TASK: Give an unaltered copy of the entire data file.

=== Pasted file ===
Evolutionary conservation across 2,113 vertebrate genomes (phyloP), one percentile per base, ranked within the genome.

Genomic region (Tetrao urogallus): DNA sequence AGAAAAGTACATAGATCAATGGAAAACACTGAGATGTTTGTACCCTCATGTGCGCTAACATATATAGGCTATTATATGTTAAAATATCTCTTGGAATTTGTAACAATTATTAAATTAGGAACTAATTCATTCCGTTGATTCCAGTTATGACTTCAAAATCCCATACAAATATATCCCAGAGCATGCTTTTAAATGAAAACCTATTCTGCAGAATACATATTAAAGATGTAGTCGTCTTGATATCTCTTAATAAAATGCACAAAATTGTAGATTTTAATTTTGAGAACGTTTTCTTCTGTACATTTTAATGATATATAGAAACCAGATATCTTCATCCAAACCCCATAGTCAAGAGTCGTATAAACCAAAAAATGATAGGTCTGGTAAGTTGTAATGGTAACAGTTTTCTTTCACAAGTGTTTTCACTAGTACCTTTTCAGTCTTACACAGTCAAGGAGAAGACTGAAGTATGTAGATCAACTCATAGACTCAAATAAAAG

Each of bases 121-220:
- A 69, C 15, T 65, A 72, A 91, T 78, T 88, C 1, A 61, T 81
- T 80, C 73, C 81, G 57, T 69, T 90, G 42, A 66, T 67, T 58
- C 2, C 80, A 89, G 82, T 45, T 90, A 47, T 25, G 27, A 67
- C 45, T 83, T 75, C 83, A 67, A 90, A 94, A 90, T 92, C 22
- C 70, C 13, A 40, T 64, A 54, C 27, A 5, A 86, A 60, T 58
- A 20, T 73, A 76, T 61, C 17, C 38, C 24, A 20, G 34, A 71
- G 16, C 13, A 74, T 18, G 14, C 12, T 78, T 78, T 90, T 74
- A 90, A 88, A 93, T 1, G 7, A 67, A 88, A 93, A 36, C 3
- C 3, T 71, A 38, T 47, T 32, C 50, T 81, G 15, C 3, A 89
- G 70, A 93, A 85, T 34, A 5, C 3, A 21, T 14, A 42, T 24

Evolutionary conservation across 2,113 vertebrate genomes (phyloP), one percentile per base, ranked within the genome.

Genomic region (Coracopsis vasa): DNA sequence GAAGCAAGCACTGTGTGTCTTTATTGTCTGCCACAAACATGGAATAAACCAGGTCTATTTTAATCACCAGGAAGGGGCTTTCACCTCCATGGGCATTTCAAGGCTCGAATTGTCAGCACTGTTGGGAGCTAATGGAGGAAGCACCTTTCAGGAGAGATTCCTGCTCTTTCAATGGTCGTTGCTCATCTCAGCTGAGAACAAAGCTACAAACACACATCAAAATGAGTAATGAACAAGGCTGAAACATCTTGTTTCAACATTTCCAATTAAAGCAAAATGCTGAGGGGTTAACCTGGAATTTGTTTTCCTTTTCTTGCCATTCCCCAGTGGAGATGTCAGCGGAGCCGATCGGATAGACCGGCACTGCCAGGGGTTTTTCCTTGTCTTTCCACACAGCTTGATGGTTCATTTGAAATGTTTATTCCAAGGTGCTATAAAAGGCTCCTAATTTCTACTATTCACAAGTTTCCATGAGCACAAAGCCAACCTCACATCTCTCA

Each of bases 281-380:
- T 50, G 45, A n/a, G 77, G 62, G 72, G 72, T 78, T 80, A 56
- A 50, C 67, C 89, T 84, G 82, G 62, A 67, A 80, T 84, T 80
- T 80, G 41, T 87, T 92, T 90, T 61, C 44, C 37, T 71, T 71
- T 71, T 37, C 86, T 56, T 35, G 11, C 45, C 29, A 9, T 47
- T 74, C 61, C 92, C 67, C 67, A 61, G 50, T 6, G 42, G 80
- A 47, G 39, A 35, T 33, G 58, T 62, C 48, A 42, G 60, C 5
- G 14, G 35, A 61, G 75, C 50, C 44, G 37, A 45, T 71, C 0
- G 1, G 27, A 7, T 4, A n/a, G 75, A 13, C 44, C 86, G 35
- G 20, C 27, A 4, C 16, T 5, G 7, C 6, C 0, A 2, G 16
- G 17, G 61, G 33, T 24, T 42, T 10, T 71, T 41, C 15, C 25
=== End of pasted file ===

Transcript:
Evolutionary conservation across 2,113 vertebrate genomes (phyloP), one percentile per base, ranked within the genome.

Genomic region (Tetrao urogallus): DNA sequence AGAAAAGTACATAGATCAATGGAAAACACTGAGATGTTTGTACCCTCATGTGCGCTAACATATATAGGCTATTATATGTTAAAATATCTCTTGGAATTTGTAACAATTATTAAATTAGGAACTAATTCATTCCGTTGATTCCAGTTATGACTTCAAAATCCCATACAAATATATCCCAGAGCATGCTTTTAAATGAAAACCTATTCTGCAGAATACATATTAAAGATGTAGTCGTCTTGATATCTCTTAATAAAATGCACAAAATTGTAGATTTTAATTTTGAGAACGTTTTCTTCTGTACATTTTAATGATATATAGAAACCAGATATCTTCATCCAAACCCCATAGTCAAGAGTCGTATAAACCAAAAAATGATAGGTCTGGTAAGTTGTAATGGTAACAGTTTTCTTTCACAAGTGTTTTCACTAGTACCTTTTCAGTCTTACACAGTCAAGGAGAAGACTGAAGTATGTAGATCAACTCATAGACTCAAATAAAAG

Each of bases 121-220:
- A 69, C 15, T 65, A 72, A 91, T 78, T 88, C 1, A 61, T 81
- T 80, C 73, C 81, G 57, T 69, T 90, G 42, A 66, T 67, T 58
- C 2, C 80, A 89, G 82, T 45, T 90, A 47, T 25, G 27, A 67
- C 45, T 83, T 75, C 83, A 67, A 90, A 94, A 90, T 92, C 22
- C 70, C 13, A 40, T 64, A 54, C 27, A 5, A 86, A 60, T 58
- A 20, T 73, A 76, T 61, C 17, C 38, C 24, A 20, G 34, A 71
- G 16, C 13, A 74, T 18, G 14, C 12, T 78, T 78, T 90, T 74
- A 90, A 88, A 93, T 1, G 7, A 67, A 88, A 93, A 36, C 3
- C 3, T 71, A 38, T 47, T 32, C 50, T 81, G 15, C 3, A 89
- G 70, A 93, A 85, T 34, A 5, C 3, A 21, T 14, A 42, T 24

Evolutionary conservation across 2,113 vertebrate genomes (phyloP), one percentile per base, ranked within the genome.

Genomic region (Coracopsis vasa): DNA sequence GAAGCAAGCACTGTGTGTCTTTATTGTCTGCCACAAACATGGAATAAACCAGGTCTATTTTAATCACCAGGAAGGGGCTTTCACCTCCATGGGCATTTCAAGGCTCGAATTGTCAGCACTGTTGGGAGCTAATGGAGGAAGCACCTTTCAGGAGAGATTCCTGCTCTTTCAATGGTCGTTGCTCATCTCAGCTGAGAACAAAGCTACAAACACACATCAAAATGAGTAATGAACAAGGCTGAAACATCTTGTTTCAACATTTCCAATTAAAGCAAAATGCTGAGGGGTTAACCTGGAATTTGTTTTCCTTTTCTTGCCATTCCCCAGTGGAGATGTCAGCGGAGCCGATCGGATAGACCGGCACTGCCAGGGGTTTTTCCTTGTCTTTCCACACAGCTTGATGGTTCATTTGAAATGTTTATTCCAAGGTGCTATAAAAGGCTCCTAATTTCTACTATTCACAAGTTTCCATGAGCACAAAGCCAACCTCACATCTCTCA

Each of bases 281-380:
- T 50, G 45, A n/a, G 77, G 62, G 72, G 72, T 78, T 80, A 56
- A 50, C 67, C 89, T 84, G 82, G 62, A 67, A 80, T 84, T 80
- T 80, G 41, T 87, T 92, T 90, T 61, C 44, C 37, T 71, T 71
- T 71, T 37, C 86, T 56, T 35, G 11, C 45, C 29, A 9, T 47
- T 74, C 61, C 92, C 67, C 67, A 61, G 50, T 6, G 42, G 80
- A 47, G 39, A 35, T 33, G 58, T 62, C 48, A 42, G 60, C 5
- G 14, G 35, A 61, G 75, C 50, C 44, G 37, A 45, T 71, C 0
- G 1, G 27, A 7, T 4, A n/a, G 75, A 13, C 44, C 86, G 35
- G 20, C 27, A 4, C 16, T 5, G 7, C 6, C 0, A 2, G 16
- G 17, G 61, G 33, T 24, T 42, T 10, T 71, T 41, C 15, C 25